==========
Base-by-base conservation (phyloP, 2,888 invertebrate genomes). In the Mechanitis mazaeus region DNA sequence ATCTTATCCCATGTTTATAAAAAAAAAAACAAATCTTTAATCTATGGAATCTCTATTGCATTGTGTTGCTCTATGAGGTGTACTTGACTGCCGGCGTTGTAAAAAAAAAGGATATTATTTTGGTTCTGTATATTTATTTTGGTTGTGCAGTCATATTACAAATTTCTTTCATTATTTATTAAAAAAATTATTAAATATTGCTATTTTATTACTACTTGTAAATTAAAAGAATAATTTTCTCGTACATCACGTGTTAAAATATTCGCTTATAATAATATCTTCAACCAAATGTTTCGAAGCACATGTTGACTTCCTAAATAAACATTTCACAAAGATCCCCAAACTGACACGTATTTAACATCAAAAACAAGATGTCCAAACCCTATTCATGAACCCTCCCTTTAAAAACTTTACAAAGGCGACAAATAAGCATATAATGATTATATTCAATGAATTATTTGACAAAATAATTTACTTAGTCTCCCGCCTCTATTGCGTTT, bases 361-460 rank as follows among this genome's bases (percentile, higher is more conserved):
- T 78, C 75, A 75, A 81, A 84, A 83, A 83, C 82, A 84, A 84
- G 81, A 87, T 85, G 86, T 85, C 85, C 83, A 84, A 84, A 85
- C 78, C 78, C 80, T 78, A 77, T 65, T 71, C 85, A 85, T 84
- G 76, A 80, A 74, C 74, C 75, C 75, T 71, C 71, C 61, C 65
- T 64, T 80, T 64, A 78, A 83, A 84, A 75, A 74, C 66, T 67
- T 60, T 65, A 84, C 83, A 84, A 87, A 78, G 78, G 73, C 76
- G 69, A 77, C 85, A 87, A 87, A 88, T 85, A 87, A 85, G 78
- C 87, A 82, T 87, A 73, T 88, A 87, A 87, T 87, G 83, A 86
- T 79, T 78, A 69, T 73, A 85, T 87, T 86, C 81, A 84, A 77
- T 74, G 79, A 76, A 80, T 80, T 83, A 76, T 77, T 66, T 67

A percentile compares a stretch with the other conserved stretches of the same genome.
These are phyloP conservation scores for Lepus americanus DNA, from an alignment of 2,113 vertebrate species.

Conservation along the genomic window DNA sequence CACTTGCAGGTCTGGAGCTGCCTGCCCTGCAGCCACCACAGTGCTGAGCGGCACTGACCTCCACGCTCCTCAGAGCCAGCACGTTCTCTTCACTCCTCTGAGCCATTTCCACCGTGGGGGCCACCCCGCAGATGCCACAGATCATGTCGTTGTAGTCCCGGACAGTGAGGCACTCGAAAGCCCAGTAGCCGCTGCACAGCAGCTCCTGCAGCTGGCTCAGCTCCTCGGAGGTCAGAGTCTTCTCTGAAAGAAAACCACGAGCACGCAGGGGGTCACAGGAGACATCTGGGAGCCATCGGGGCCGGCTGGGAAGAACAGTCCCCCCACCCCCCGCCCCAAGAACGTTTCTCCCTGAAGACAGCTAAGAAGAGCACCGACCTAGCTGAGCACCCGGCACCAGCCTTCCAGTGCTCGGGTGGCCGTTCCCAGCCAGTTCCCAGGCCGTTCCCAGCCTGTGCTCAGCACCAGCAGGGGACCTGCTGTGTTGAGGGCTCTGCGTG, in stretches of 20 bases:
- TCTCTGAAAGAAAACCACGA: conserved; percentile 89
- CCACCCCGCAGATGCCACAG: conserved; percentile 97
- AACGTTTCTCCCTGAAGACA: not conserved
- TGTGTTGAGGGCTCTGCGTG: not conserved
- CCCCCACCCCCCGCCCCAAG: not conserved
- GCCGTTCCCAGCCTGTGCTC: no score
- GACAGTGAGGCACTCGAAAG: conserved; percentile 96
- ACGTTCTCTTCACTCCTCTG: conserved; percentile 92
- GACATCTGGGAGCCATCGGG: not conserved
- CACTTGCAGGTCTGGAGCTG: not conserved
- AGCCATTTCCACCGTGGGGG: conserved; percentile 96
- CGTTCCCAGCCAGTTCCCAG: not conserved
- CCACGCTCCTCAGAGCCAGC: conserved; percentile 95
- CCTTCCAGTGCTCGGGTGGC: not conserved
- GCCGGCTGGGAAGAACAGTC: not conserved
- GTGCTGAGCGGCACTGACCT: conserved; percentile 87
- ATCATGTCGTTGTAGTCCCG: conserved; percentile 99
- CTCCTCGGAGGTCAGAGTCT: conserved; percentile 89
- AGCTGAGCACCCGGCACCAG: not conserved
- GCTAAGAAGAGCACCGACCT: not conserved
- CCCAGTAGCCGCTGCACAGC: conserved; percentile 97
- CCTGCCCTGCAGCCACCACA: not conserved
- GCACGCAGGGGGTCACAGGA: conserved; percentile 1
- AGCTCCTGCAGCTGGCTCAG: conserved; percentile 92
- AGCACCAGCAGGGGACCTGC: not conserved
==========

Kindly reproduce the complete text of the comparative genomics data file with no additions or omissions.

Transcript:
Base-by-base conservation (phyloP, 2,888 invertebrate genomes). In the Mechanitis mazaeus region DNA sequence ATCTTATCCCATGTTTATAAAAAAAAAAACAAATCTTTAATCTATGGAATCTCTATTGCATTGTGTTGCTCTATGAGGTGTACTTGACTGCCGGCGTTGTAAAAAAAAAGGATATTATTTTGGTTCTGTATATTTATTTTGGTTGTGCAGTCATATTACAAATTTCTTTCATTATTTATTAAAAAAATTATTAAATATTGCTATTTTATTACTACTTGTAAATTAAAAGAATAATTTTCTCGTACATCACGTGTTAAAATATTCGCTTATAATAATATCTTCAACCAAATGTTTCGAAGCACATGTTGACTTCCTAAATAAACATTTCACAAAGATCCCCAAACTGACACGTATTTAACATCAAAAACAAGATGTCCAAACCCTATTCATGAACCCTCCCTTTAAAAACTTTACAAAGGCGACAAATAAGCATATAATGATTATATTCAATGAATTATTTGACAAAATAATTTACTTAGTCTCCCGCCTCTATTGCGTTT, bases 361-460 rank as follows among this genome's bases (percentile, higher is more conserved):
- T 78, C 75, A 75, A 81, A 84, A 83, A 83, C 82, A 84, A 84
- G 81, A 87, T 85, G 86, T 85, C 85, C 83, A 84, A 84, A 85
- C 78, C 78, C 80, T 78, A 77, T 65, T 71, C 85, A 85, T 84
- G 76, A 80, A 74, C 74, C 75, C 75, T 71, C 71, C 61, C 65
- T 64, T 80, T 64, A 78, A 83, A 84, A 75, A 74, C 66, T 67
- T 60, T 65, A 84, C 83, A 84, A 87, A 78, G 78, G 73, C 76
- G 69, A 77, C 85, A 87, A 87, A 88, T 85, A 87, A 85, G 78
- C 87, A 82, T 87, A 73, T 88, A 87, A 87, T 87, G 83, A 86
- T 79, T 78, A 69, T 73, A 85, T 87, T 86, C 81, A 84, A 77
- T 74, G 79, A 76, A 80, T 80, T 83, A 76, T 77, T 66, T 67

A percentile compares a stretch with the other conserved stretches of the same genome.
These are phyloP conservation scores for Lepus americanus DNA, from an alignment of 2,113 vertebrate species.

Conservation along the genomic window DNA sequence CACTTGCAGGTCTGGAGCTGCCTGCCCTGCAGCCACCACAGTGCTGAGCGGCACTGACCTCCACGCTCCTCAGAGCCAGCACGTTCTCTTCACTCCTCTGAGCCATTTCCACCGTGGGGGCCACCCCGCAGATGCCACAGATCATGTCGTTGTAGTCCCGGACAGTGAGGCACTCGAAAGCCCAGTAGCCGCTGCACAGCAGCTCCTGCAGCTGGCTCAGCTCCTCGGAGGTCAGAGTCTTCTCTGAAAGAAAACCACGAGCACGCAGGGGGTCACAGGAGACATCTGGGAGCCATCGGGGCCGGCTGGGAAGAACAGTCCCCCCACCCCCCGCCCCAAGAACGTTTCTCCCTGAAGACAGCTAAGAAGAGCACCGACCTAGCTGAGCACCCGGCACCAGCCTTCCAGTGCTCGGGTGGCCGTTCCCAGCCAGTTCCCAGGCCGTTCCCAGCCTGTGCTCAGCACCAGCAGGGGACCTGCTGTGTTGAGGGCTCTGCGTG, in stretches of 20 bases:
- TCTCTGAAAGAAAACCACGA: conserved; percentile 89
- CCACCCCGCAGATGCCACAG: conserved; percentile 97
- AACGTTTCTCCCTGAAGACA: not conserved
- TGTGTTGAGGGCTCTGCGTG: not conserved
- CCCCCACCCCCCGCCCCAAG: not conserved
- GCCGTTCCCAGCCTGTGCTC: no score
- GACAGTGAGGCACTCGAAAG: conserved; percentile 96
- ACGTTCTCTTCACTCCTCTG: conserved; percentile 92
- GACATCTGGGAGCCATCGGG: not conserved
- CACTTGCAGGTCTGGAGCTG: not conserved
- AGCCATTTCCACCGTGGGGG: conserved; percentile 96
- CGTTCCCAGCCAGTTCCCAG: not conserved
- CCACGCTCCTCAGAGCCAGC: conserved; percentile 95
- CCTTCCAGTGCTCGGGTGGC: not conserved
- GCCGGCTGGGAAGAACAGTC: not conserved
- GTGCTGAGCGGCACTGACCT: conserved; percentile 87
- ATCATGTCGTTGTAGTCCCG: conserved; percentile 99
- CTCCTCGGAGGTCAGAGTCT: conserved; percentile 89
- AGCTGAGCACCCGGCACCAG: not conserved
- GCTAAGAAGAGCACCGACCT: not conserved
- CCCAGTAGCCGCTGCACAGC: conserved; percentile 97
- CCTGCCCTGCAGCCACCACA: not conserved
- GCACGCAGGGGGTCACAGGA: conserved; percentile 1
- AGCTCCTGCAGCTGGCTCAG: conserved; percentile 92
- AGCACCAGCAGGGGACCTGC: not conserved